They made satirical videos thanking Britain for its selfless generosity, but it made as little difference as most satire does.

There was corporate money to be made, and this was a very inconvenient truth to those making it.

Much like the oil business.

The Real Problem

If not foreigners, what was wrong with private ownership of utilities?

Some economists pointed out that this ‘investment’ did nothing to improve water supply and treatment, and everything to enrich its shareholders. A few journalists noted the revolving door between Ofwat, the watchdog nominally charged with preventing such abuses, and the boards of the privatised companies.

So long as the plates all kept spinning, and the public didn’t get too fussed about the steadily declining services, such criticisms were easily shrugged off. In any case, their position became stronger with every new loan they voted to take on to fund their dividends. Each new liability diminished the risk of being re-nationalised by making a return to public ownership more prohibitively expensive.

But the shareholder model has run out of road. It’s not just water. Power companies are going bankrupt, and rail franchises returned to state management after failing to fulfil their contractual obligations. Neither Right nor Left has been keen to wave the banner of re-nationalisation, but the prospect of Britain’s water companies collapsing under their mountain of debt, and being taken back into public ownership, means it’s likely the UK taxpayer will end up paying the bill in the end.  

For decades, British business, largely supported by its mass media, established an apparent consensus that Britain has benefited from letting the Invisible Hand of the free market conjure its magic, while former EU partners remain stuck in their socialist mud.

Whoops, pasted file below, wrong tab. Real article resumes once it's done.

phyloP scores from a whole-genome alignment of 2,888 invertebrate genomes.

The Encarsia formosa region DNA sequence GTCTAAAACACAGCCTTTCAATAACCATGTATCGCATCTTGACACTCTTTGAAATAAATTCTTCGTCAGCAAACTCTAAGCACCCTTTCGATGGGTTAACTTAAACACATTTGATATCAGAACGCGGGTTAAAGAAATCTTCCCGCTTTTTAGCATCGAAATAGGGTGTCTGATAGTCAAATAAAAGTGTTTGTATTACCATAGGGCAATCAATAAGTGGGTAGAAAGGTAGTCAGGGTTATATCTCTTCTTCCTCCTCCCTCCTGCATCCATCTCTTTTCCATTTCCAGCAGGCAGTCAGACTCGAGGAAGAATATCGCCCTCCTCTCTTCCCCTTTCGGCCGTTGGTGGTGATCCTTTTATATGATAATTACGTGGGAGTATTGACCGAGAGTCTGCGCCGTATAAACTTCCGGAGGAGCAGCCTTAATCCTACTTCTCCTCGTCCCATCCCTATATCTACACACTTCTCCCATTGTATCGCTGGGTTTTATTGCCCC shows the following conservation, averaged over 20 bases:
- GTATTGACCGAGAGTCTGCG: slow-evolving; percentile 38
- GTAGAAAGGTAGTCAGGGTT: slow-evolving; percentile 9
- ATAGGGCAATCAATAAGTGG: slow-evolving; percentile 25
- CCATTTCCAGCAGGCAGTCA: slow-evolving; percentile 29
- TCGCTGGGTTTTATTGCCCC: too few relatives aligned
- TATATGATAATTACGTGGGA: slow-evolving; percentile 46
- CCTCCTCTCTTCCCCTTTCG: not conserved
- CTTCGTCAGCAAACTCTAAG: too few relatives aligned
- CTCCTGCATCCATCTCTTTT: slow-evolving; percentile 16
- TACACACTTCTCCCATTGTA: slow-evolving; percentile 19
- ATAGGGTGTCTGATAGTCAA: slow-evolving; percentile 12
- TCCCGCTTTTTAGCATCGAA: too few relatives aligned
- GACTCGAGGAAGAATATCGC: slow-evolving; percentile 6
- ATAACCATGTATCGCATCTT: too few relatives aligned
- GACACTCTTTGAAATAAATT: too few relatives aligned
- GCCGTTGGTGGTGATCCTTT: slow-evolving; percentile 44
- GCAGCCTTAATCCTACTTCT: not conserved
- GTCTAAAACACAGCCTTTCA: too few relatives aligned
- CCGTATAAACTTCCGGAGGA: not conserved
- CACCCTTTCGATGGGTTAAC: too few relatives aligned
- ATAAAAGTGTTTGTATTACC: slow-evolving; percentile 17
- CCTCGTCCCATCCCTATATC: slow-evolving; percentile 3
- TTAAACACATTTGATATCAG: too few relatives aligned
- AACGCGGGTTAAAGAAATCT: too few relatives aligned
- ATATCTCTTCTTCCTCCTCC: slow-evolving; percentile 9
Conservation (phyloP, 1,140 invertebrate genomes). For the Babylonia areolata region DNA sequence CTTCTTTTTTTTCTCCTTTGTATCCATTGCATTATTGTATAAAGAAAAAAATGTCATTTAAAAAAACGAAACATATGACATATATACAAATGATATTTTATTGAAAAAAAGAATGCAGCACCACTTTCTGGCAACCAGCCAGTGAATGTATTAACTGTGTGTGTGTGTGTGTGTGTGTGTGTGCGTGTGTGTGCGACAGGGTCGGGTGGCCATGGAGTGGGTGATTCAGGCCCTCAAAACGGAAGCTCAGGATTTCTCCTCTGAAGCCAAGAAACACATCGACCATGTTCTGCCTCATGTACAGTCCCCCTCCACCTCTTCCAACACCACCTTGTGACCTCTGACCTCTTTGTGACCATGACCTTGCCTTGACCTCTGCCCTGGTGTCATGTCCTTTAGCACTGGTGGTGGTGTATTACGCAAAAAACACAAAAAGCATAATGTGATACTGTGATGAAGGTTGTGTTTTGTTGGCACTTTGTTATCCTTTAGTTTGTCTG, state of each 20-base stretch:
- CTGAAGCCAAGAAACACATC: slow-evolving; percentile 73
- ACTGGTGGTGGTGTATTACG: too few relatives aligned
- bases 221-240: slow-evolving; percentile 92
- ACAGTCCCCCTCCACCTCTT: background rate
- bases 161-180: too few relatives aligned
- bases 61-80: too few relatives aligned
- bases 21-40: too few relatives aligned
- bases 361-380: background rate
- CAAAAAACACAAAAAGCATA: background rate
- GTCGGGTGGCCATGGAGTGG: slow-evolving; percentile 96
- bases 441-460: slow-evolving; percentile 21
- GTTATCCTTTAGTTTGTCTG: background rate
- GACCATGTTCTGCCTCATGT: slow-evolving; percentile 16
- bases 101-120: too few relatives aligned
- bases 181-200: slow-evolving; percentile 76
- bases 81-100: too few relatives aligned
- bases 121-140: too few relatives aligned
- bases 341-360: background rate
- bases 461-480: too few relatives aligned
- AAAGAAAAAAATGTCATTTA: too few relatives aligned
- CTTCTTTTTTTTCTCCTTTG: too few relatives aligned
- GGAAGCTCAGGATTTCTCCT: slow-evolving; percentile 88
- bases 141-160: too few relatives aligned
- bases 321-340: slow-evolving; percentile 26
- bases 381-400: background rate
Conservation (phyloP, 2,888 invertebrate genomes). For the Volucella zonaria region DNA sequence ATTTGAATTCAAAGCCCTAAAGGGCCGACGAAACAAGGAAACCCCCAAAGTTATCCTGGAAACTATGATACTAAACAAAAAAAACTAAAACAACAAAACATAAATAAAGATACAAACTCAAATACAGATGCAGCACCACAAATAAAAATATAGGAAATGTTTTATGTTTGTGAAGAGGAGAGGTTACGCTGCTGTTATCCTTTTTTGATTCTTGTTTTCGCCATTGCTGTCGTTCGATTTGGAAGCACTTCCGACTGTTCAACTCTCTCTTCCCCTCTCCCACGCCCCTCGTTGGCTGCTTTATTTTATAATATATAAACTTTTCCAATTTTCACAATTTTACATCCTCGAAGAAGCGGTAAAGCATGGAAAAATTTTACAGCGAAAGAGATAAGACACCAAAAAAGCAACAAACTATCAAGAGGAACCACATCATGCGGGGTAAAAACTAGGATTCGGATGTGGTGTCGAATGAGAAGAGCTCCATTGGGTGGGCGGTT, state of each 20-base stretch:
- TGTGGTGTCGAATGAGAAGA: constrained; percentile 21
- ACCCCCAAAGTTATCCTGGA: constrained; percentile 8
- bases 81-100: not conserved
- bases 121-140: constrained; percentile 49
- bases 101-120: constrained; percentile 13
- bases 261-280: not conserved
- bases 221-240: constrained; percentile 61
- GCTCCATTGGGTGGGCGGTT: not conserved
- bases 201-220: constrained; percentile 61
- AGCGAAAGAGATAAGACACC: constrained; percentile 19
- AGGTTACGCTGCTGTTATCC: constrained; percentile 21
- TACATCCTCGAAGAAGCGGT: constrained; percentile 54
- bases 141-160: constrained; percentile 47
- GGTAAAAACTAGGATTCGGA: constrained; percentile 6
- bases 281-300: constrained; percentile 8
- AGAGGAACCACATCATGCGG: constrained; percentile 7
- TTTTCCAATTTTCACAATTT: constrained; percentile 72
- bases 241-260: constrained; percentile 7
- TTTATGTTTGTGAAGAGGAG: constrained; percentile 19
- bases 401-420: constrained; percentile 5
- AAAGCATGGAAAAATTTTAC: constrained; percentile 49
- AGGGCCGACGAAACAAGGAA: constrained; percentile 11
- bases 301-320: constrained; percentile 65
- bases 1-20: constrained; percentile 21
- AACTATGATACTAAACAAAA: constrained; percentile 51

Climate Emergency – a game changer? Not quite.

The real lesson to be learned from this sorry tale is depressing, but not inevitable.

It’s that things need to get really bad before we do anything, even when we know the nature and cause of the problem.

If, as a society, we confronted corruption, challenged those who benefit from inactivity, had a public narrative, and leadership, that valued experts and objective truth over short-term profit, Britain would have abandoned its utilities experiment long ago.

The climate emergency had started to impact the complacent narrative of the incumbent owners, with every drought, hosepipe ban, water shortage, flood and heatwave providing a new dot to join up. But in the end, this isn’t what’s exposed private ownership of public services as a dangerous and expensive folly. It was economic gravity, accelerated by rising interest rates.

The coup de grace is now being applied not by carbon drawdown considerations, but the Invisible Hand itself. Now the flow of cheap money has dried up, financial pressure to repay loans are stressing these privatised utilities to the point of bankruptcy.

It’s increasingly likely that 35 years after privatising its water companies, bankruptcy administrators may sweep up the broken remains, and return them into state hands.

A humiliating failure, but one that enriched small numbers of people to the cost, and detriment, of the entire British population. Offshore coffers grew, at the cost of water leaking, and sewage being discharged into British rivers and off beaches.